An electromagnetic four-potential is a "relativistic "vector function from which the "electromagnetic field can be derived. It combines both an "electric scalar potential and a "magnetic vector potential into a single "four-vector.^{[1]}
As measured in a given "frame of reference, and for a given "gauge, the first component of the electromagnetic four-potential is conventionally taken to be the electric scalar potential, and the other three components make up the magnetic vector potential. While both the scalar and vector potential depend upon the frame, the electromagnetic four-potential is "Lorentz covariant.
Like other potentials, many different electromagnetic four-potentials correspond to the same electromagnetic field, depending upon the choice of gauge.
This article uses "tensor index notation and the "Minkowski metric "sign convention (+ − − −). See also "covariance and contravariance of vectors and "raising and lowering indices for more details on notation. Formulae are given in "SI units and "Gaussian-cgs units.
The electromagnetic four-potential can be defined as:^{[2]}
SI units | Gaussian units |
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in which ϕ is the "electric potential, and A is the "magnetic potential (a "vector potential). The units of A^{α} are "V·"s·"m^{−1} in SI, and "Mx·"cm^{−1} in "Gaussian-cgs.
The electric and magnetic fields associated with these four-potentials are:^{[3]}
SI units | Gaussian units |
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In "special relativity, the electric and magnetic fields transform under "Lorentz transformations. This can be written in the form of a "tensor-the "electromagnetic tensor. This is written in terms of the electromagnetic four-potential and the "four-gradient as:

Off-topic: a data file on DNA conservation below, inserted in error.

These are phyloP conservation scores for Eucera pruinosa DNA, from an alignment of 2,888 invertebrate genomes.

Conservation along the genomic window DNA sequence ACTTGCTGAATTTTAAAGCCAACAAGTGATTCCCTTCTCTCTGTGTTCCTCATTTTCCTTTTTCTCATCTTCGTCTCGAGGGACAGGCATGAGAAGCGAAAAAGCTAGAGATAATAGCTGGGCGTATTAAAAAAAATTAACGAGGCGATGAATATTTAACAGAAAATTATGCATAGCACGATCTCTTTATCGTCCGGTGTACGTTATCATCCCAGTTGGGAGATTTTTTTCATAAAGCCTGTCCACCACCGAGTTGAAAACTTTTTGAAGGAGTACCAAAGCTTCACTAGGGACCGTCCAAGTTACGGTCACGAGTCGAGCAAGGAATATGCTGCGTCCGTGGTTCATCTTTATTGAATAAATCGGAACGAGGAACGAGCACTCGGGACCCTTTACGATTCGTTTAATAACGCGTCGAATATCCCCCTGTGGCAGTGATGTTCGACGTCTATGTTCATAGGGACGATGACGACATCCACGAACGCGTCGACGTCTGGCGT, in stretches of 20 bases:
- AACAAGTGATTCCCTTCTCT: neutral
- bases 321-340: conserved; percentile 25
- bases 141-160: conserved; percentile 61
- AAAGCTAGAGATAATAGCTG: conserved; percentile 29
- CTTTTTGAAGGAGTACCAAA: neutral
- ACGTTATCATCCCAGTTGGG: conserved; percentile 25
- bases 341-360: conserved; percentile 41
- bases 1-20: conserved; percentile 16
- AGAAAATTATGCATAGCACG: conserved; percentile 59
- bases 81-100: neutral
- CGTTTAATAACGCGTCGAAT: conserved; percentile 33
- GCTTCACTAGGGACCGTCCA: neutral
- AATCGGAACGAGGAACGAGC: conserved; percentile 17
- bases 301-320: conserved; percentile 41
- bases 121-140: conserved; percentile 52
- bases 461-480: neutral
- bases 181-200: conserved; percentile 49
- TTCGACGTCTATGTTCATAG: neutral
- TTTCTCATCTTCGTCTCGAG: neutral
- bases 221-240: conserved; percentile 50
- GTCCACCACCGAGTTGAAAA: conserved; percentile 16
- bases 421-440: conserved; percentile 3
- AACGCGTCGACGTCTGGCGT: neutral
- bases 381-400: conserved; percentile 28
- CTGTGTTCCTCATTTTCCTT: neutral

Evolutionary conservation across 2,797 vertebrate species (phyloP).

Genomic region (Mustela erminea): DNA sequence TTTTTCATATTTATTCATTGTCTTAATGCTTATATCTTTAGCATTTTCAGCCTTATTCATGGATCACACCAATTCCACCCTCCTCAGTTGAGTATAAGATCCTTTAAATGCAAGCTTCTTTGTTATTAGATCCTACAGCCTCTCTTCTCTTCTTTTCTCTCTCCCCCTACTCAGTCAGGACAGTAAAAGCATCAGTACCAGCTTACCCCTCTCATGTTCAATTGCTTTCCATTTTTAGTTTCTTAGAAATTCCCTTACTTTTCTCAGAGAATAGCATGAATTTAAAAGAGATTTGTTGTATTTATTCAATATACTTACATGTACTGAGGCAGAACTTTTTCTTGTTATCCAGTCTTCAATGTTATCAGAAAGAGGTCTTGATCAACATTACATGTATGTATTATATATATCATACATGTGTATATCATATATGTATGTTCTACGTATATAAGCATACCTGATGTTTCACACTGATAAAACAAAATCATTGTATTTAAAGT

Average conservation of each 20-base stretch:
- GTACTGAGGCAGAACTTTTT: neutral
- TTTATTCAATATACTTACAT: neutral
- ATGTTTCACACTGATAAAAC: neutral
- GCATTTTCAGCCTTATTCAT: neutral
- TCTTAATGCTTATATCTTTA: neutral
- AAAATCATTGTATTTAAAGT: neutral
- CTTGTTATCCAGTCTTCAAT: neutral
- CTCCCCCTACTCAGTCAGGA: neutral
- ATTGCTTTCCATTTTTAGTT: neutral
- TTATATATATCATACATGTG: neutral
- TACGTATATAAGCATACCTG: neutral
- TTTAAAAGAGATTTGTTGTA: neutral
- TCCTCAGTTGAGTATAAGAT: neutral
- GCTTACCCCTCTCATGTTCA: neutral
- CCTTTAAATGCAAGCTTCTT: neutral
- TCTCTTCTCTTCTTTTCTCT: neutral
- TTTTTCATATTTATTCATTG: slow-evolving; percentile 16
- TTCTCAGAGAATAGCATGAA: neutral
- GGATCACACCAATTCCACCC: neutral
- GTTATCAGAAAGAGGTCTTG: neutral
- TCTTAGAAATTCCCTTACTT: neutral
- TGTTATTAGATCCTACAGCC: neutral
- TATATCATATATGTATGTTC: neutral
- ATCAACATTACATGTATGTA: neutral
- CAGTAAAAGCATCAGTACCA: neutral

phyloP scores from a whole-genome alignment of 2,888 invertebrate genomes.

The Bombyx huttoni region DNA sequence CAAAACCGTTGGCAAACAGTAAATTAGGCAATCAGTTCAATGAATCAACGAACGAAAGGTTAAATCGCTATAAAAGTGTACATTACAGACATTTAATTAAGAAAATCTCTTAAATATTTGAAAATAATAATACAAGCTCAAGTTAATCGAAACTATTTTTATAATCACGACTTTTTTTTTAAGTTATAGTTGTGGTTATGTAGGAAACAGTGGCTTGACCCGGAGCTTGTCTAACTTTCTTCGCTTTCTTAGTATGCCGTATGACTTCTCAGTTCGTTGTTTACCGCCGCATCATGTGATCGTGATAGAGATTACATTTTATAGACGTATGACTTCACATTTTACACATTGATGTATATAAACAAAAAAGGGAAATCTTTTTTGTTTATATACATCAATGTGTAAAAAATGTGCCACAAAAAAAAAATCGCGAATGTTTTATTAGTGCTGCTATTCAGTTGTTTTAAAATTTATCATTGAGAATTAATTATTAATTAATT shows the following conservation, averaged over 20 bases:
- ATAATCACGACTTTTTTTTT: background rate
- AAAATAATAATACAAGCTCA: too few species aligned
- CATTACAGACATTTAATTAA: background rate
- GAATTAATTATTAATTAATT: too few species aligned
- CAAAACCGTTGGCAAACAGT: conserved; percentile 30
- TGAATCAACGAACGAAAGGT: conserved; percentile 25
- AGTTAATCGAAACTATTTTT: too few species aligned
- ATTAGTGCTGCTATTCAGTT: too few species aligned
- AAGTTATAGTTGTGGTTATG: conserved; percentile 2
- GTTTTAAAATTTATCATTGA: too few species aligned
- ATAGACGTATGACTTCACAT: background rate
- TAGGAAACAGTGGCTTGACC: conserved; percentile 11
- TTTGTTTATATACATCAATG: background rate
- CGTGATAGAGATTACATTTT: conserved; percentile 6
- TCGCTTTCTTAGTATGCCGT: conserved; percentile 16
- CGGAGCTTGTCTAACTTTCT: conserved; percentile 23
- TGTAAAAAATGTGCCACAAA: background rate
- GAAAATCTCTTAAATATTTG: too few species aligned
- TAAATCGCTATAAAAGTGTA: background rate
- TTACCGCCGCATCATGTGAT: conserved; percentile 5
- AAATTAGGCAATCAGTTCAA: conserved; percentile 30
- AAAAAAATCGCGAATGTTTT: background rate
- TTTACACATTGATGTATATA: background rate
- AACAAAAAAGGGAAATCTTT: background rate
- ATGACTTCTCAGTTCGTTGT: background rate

This essentially defines the four-potential in terms of physically observable quantities, as well as reducing to the above definition.
Often, the "Lorenz gauge condition in an "inertial frame of reference is employed to simplify "Maxwell's equations as:^{[4]}
SI units | Gaussian units |
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where J^{α} are the components of the "four-current, and
is the "d'Alembertian operator. In terms of the scalar and vector potentials, this last equation becomes:
SI units | Gaussian units |
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For a given charge and current distribution, ρ(r, t) and j(r, t), the solutions to these equations in SI units are:^{[5]}
where
is the "retarded time. This is sometimes also expressed with
where the square brackets are meant to indicate that the time should be evaluated at the retarded time. Of course, since the above equations are simply the solution to an "inhomogeneous "differential equation, any solution to the homogeneous equation can be added to these to satisfy the "boundary conditions. These homogeneous solutions in general represent waves propagating from sources outside the boundary.
When the integrals above are evaluated for typical cases, e.g. of an oscillating current (or charge), they are found to give both a magnetic field component varying according to r^{−2} (the induction field) and a component decreasing as r^{−1} (the radiation field).^{["clarification needed]}